*Investigators noted the similar descriptions of how Capozzi and Altemio C. Sanchez, the man now accused of being the Bike Path Rapist/Killer, looked in the 1980s.
Both were in the range of 5 foot 6 to 5 foot 8, with medium to stocky builds and somewhat dark complexions. Capozzi, now 50, is a year and a half older.
Capozzi was convicted in two of the three rapes, after the victims identified him in police lineups. But that was more than a year after the last of those three rapes.
*The Delaware Park rapes didn't end when Capozzi was locked up in 1985.
One element in the Delaware Park rapes in 1983 and 1984 differed greatly from the series of bike path rapes stretching from the 1980s to last fall.
The mid-1980s attacker threatened his victims with a gun. The Bike Path Rapist used a ligature to control his victims.
But the task force has found one possible explanation for that change, if the attackers were the same man. In one of the Delaware Park rapes of 1984, the victim managed to grab hold of the rapist's gun and strike him on the side of the head.
"From 1986 on, there's a ligature used," Delano said. "I think it just evolved into the ligature." Redmond noted that in reading the statements from the victims in the Capozzi cases and the bike path rapes, if you substitute the ligature for the gun, "you almost can't tell the difference" between statements.
>More victims possible
Delano detailed the 16 or 17 attacks that the Bike Path Rapist/Killer may have committed.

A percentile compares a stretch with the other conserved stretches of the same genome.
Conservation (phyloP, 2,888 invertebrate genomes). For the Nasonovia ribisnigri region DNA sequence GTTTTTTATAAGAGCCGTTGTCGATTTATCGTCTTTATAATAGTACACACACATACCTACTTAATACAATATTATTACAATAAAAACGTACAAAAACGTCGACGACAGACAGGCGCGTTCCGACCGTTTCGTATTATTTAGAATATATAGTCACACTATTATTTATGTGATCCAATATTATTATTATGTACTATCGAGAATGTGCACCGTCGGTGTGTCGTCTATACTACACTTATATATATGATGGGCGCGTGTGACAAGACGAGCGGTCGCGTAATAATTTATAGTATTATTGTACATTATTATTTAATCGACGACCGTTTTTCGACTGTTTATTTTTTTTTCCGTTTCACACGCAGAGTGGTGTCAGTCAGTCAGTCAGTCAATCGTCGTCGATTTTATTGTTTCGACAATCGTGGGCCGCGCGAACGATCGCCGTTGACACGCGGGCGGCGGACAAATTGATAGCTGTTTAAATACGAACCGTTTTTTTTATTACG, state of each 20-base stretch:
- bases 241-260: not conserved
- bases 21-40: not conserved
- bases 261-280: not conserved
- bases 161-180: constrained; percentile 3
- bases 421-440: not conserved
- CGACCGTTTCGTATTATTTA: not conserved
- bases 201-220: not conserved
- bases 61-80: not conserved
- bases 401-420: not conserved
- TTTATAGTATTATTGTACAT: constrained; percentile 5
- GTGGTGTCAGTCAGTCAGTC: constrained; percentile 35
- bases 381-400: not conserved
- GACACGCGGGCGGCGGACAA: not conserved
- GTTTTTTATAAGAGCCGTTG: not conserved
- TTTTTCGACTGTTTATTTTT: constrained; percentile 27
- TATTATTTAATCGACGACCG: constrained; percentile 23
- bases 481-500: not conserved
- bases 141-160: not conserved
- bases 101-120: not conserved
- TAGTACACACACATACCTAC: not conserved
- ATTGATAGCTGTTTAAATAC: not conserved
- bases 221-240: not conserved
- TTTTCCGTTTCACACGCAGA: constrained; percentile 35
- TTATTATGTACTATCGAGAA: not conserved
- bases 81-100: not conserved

Besides the 10 crimes originally linked to that man, there are the three attacks in 1983 and 1984 that led to Capozzi's arrest; two other rapes in 1983; the 1981 Delaware Park rape that led to Sanchez's being identified; and possibly one other attack that predates the 1981 rape.
"We're not positive there aren't more victims that we're not aware of," Delano said.
Because of the statute of limitations for rape, no more charges can be filed in the nonfatal 1980s attacks.
As detectives air their doubts about Capozzi's guilt, his family members, including his parents, Albert and Mary, are consulting with an attorney in an attempt to exonerate him.
"I have so much pain in my heart," Albert Capozzi said.
Their hopes center on two possibilities: that the legal system attempts to overturn the 1987 convictions against Capozzi or that the Bike Path Rapist admits his involvement in those crimes.
Pamela Guenther, Anthony Capozzi's sister, was asked what she would say to the Bike Path Rapist.
" 'I don't know how you lived with yourself day in and day out, knowing how you ruined so many innocent people's lives, including your own family,' " she said. " 'It's never too late to make some things right.' "
On Dec. 22, weeks before Sanchez was arrested, Chief Patronik, Sgt. Gregory Savage and Detective Alan Rozansky, all of the Erie County Sheriff's Office, visited Capozzi in Attica Correctional Facility.
They wanted to learn more about whether the rapes he was arrested for could have been committed by the Bike Path Rapist/Killer.
The detectives were struck by the precarious mental state of Capozzi, a Hutchinson-Central Technical High School graduate who has suffered from schizophrenia for years. Family members agreed that Capozzi has an unsophisticated, almost childlike demeanor at times.
Questioned about crimes that put him in prison for more than 21 years, Capozzi had a curious request of the detectives:
"It's Spaghetti Night [in prison]. Can I go now?"
Capozzi, who professed his innocence at his 1987 sentencing, was sentenced to a prison term of 11 2/3 to 35 years. State corrections documents say he is scheduled for a parole hearing in March, 21 1/2 years after he was first jailed.